Click and drag the right-middle handle one column to the right to make the rectangle wider.
Click and drag the bottom-middle handle two rows down to make the rectangle taller.
Click and drag the lower-right corner handle two rows down and one column to the right to make the rectangle taller and wider at the same time.
Click outside of the rectangle object to deselect it.
If you resized the object and didn't get the right results, just click the object and size the object again. To size an object proportionally, hold down Shift as you drag a corner handle.
The fastest and easiest way to rotate an object is to drag the green rotation handle that appears at the top of a selected clip left or right.
Another way to rotate an object is to use Excel's Free Rotate tool on the Drawing toolbar. To rotate an object, click the Free Rotate tool and drag the round handles in the direction in which you want to rotate the object. Click anywhere in the worksheet to turn off the rotate option.
Another way to rotate an object is to use the Flip or Rotate command on the Draw menu. Then you can pick the type of rotation you want from the Rotate menu.
The next To Do exercise teaches you how to add an arrow to the end of the line object and rotate the object with the Flip or Rotate command on the Draw menu.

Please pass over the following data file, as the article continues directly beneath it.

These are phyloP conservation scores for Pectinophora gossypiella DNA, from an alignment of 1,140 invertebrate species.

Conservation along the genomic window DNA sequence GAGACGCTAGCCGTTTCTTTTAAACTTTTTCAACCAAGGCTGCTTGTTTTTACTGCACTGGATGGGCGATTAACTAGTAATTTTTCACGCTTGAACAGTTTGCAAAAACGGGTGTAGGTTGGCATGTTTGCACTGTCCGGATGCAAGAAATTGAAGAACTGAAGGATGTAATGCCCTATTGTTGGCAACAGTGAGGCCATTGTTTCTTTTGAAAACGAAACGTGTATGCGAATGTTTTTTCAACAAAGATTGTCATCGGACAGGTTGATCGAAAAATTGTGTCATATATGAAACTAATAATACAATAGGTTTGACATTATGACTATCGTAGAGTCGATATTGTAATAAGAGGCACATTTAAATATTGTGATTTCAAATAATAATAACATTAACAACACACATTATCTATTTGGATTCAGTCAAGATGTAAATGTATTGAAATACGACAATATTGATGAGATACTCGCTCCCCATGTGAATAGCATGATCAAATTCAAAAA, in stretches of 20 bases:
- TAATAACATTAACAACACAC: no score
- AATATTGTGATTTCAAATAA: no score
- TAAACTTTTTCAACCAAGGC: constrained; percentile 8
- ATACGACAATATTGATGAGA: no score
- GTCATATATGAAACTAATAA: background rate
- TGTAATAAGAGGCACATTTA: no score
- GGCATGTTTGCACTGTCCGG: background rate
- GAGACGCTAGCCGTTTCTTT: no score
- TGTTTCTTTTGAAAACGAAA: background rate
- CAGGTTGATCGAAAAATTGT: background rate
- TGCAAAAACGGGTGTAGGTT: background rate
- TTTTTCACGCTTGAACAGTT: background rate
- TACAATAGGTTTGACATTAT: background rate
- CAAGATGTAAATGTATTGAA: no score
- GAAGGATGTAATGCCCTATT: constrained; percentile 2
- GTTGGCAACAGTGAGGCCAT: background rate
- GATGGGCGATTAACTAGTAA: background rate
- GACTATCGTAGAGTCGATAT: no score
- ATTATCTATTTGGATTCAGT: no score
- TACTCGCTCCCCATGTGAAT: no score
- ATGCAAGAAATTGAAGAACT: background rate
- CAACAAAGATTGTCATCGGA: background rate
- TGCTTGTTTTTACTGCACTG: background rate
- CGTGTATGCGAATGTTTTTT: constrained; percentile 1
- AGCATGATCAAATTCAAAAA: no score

Click the line object to select it.
Click the Arrow Style button on the Drawing toolbar. Then select Arrow Style 5. Excel adds an arrowhead to the line that points to the right.
Click the arrow object to select it.
Click the Draw button on the Drawing toolbar. The Draw menu pops up.
Click the Rotate or Flip command. The Rotate commands appear on the menu, as shown in Figure 11.14.
Choose Rotate Right 90°. The object is rotated 90 degrees, and now it points down. The top portion of the arrow is hidden.
Drag the arrowhead down a few cells so that the entire arrow shows.
Click outside of the object to make the selection handles disappear.
If the shape is rotated too much or too little, click it to select it and then choose a different Rotate option. Or click the Free Rotate tool on the Drawing toolbar to rotate the object an exact amount. Or click the Undo button on the Standard toolbar.
The Draw menu on the Drawing toolbar has the Rotate or Flip command that you use only with Drawing objects. This special command controls the orientation of the selected object and can be used to create mirror images.
Working with the Sheet3 worksheet, the To Do exercise shows you how to use the AutoShapes command to create a block arrow that points left. Then you flip the arrow so that it points right.
Click the AutoShapes button on the Drawing toolbar. Choose Block Arrows and click the Left Arrow shape. The mouse pointer changes to a crosshair when you move it over the worksheet.
Move the crosshair over cell D14. This cell is where you want the object to begin.
Click and drag your crosshair from the left edge of cell D14 to the right edge of F17. This cell is where the object ends. Release the mouse button. Now you've drawn an arrow object that is horizontal on the worksheet and pointing left. The arrowhead is in cell D14. Now flip the arrow to point right.
With the arrow object selected, click the Draw button on the Drawing toolbar. The Draw menu pops up.
Click the Rotate or Flip command. A menu of rotate and flip choices appear, as shown in Figure 11.15.
Choose Flip Horizontal. The arrowhead points right now.
Click outside of the line object to make the selection handles disappear.